BK: Sometimes we fail to communicate how important a thing is to each other, and find ourselves in awkward conversations because we haven’t let the other person know that something is really important to us (or not at all important / why do we keep talking about this…) Jesse picked up a rule somewhere that you had to say if you gave a shit or not about something upfront, and we try to do that.

JR: It was Cap Watkins’s “Sliding Scale of Not Giving a Fuck”!

I think forgetting to include that information when asking for feedback has caused problems for both of us, where the feedback was either too fundamental (“Burn it all down!”) or too specific (“This stem is one unit lighter than the others”).

How much do you think about the potential uses of the type you make? And to that end, does that inform your marketing?

BK: We do, at times. Some things we just want to make, and we don’t worry too much about the use. But when it comes time to market, then we try to cast things in an accessible form that doesn’t color the design too much. It’s hard sometimes with the name, it can throw things into a category, but then we try to play against that casting when we can … Doesn’t stop coffee shops from using Cortado though.

Some of our favorite coffee shops typeset in Cortado.

That’s kind of amazing. Maybe you should name one “Currency”. So with 35 years of experience between you, what’s your current creative state looking like? Be honest. Are you still stoked about making fonts? Do you ever think, I’ve made a grave mistake in focusing so much on type?

JR: It’s tough to be excited about designing type in the current state of the world. Is this really helping anyone? Aren’t there better ways I could be contributing to humanity? I’m going to make a really controversial statement here: The world does not need new typefaces.

I am here for it.

BK: Extensional crisis. F@#$% hell, autocorrect. And, here I remind Jesse that we do need clients. And they do need new typefaces.

JR: The WORLD doesn’t need new typefaces, but YOU do. Making fonts does still bring me joy after all these years, and that’s why I keep doing it. And people keep asking for them, so that’s great. And I also really enjoy logotype lettering projects. Usually a branding agency will come to us with an idea that’s pretty far along for cleanup or exploration. It can happen MUCH more quickly than a typeface, and it’s so satisfying to see our work fold perfectly into a well-crafted identity system.

BK: My relationship with the work has changed over the years. I’m less prone to identify every font on a menu, instead I enjoy the challenge of figuring out how to pull off interesting solutions to old problems. And teaching is a good way of feeling refreshed — sometimes.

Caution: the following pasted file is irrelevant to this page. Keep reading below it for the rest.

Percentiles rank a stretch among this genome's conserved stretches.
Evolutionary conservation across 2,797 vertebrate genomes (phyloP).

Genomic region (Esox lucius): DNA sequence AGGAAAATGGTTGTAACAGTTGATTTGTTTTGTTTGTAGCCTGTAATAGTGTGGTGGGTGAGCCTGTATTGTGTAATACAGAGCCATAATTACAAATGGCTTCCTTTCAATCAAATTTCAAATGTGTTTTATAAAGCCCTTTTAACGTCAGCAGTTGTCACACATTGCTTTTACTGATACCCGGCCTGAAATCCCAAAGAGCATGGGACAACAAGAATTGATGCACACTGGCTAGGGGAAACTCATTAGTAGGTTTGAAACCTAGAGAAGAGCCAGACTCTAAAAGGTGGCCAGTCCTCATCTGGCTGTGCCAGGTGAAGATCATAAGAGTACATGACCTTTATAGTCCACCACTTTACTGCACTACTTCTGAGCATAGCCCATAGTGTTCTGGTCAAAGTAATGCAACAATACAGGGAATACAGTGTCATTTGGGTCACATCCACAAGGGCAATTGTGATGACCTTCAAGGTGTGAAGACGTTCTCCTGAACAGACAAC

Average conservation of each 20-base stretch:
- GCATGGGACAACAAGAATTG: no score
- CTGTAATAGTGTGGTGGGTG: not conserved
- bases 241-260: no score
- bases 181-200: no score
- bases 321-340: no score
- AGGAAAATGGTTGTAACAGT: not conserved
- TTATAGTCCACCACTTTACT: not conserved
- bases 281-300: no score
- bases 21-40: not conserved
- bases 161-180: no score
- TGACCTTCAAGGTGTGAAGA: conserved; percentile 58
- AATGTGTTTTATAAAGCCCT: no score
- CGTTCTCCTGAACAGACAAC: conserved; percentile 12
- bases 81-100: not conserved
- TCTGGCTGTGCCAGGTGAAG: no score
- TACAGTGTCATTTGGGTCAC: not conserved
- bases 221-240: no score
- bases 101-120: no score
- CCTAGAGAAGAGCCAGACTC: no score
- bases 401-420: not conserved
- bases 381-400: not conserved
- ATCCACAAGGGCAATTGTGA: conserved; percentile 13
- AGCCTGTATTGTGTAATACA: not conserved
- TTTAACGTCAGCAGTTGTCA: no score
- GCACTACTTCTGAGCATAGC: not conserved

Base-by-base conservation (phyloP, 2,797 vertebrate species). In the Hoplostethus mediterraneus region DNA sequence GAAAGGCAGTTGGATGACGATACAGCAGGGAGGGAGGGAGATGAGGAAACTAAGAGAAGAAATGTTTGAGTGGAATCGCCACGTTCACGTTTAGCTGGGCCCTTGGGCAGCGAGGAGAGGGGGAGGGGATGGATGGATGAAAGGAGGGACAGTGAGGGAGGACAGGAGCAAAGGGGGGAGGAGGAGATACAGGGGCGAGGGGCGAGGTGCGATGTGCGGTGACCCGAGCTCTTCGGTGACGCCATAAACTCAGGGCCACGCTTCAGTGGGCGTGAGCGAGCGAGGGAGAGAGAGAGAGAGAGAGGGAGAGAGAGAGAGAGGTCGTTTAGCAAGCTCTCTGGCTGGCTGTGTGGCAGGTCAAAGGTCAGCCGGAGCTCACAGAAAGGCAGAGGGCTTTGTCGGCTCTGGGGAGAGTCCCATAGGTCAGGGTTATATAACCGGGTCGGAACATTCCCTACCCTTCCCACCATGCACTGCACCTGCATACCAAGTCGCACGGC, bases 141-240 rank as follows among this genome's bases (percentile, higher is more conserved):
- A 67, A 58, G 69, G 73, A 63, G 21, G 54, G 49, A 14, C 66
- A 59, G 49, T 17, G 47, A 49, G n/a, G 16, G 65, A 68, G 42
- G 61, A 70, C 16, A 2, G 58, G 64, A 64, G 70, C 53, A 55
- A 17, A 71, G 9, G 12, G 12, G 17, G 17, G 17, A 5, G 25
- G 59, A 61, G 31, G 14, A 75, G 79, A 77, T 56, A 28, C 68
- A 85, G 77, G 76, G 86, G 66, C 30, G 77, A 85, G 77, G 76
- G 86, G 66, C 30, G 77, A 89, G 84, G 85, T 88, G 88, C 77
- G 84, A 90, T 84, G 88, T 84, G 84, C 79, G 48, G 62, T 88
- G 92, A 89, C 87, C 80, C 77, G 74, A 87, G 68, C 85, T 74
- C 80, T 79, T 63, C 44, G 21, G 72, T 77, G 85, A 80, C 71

Dartmouth Ruzicka.

Yes, I agree about teaching. It also reminds you of how much you’ve invested into this knowledge and that’s a very special and important thing you’ve done for your brain and life. 

JR: Teaching is great! I got pretty burned out from it, though. You have to really enjoy talking in front of big groups of people.

BK: It’s fun to see students take what you can convey to them and run with it. We try to hire newly graduated students to do work for the promotion of the foundry because they have a fresh view of things, or folks not from our immediate design circles.

Somewhat intentionally we try to expand who is making things for type foundries. I think that the specimen that Chantal Jahchan and Noah Baker designed for us that was fake band posters did a good job of showing a range for the designs. Also, the one from last Typographics, where it really just focused on a range of scales and less on a stylistic motif did it.

Specimen of fictional gig posters for artists starting with X, Y, or Z. Designed by Chantal Jahchan and Noah Baker.

Do you have any kind of dream scenario you’d love to happen with your work and/or foundry? If a client with money came to you and said ________?

BK: I’m a cycling nerd, so my default is Colnago. They have an incredibly rich history to mine. Honestly, working with designers who use type well and can articulate what they are trying to do with what you design, that’s a thrill. OCD does this really well. I was really excited to do that for them for Supermajority because it also aligned with a cause that I believe in.

JR: That actually happened a few years ago with OCD. They came to me asking for help choosing typefaces for Dartmouth, something that had a tie to the history of the institution. And I had exactly that typeface on my hard drive, waiting to be finished.

What I always hope for is that a client will come along and provide motivation and funding for me to finish one of the many typefaces I started long ago but put on ice.

(There are a lot of them.)

Specimen of fictional gig posters for artists starting with X, Y, or Z. Designed by Chantal Jahchan and Noah Baker.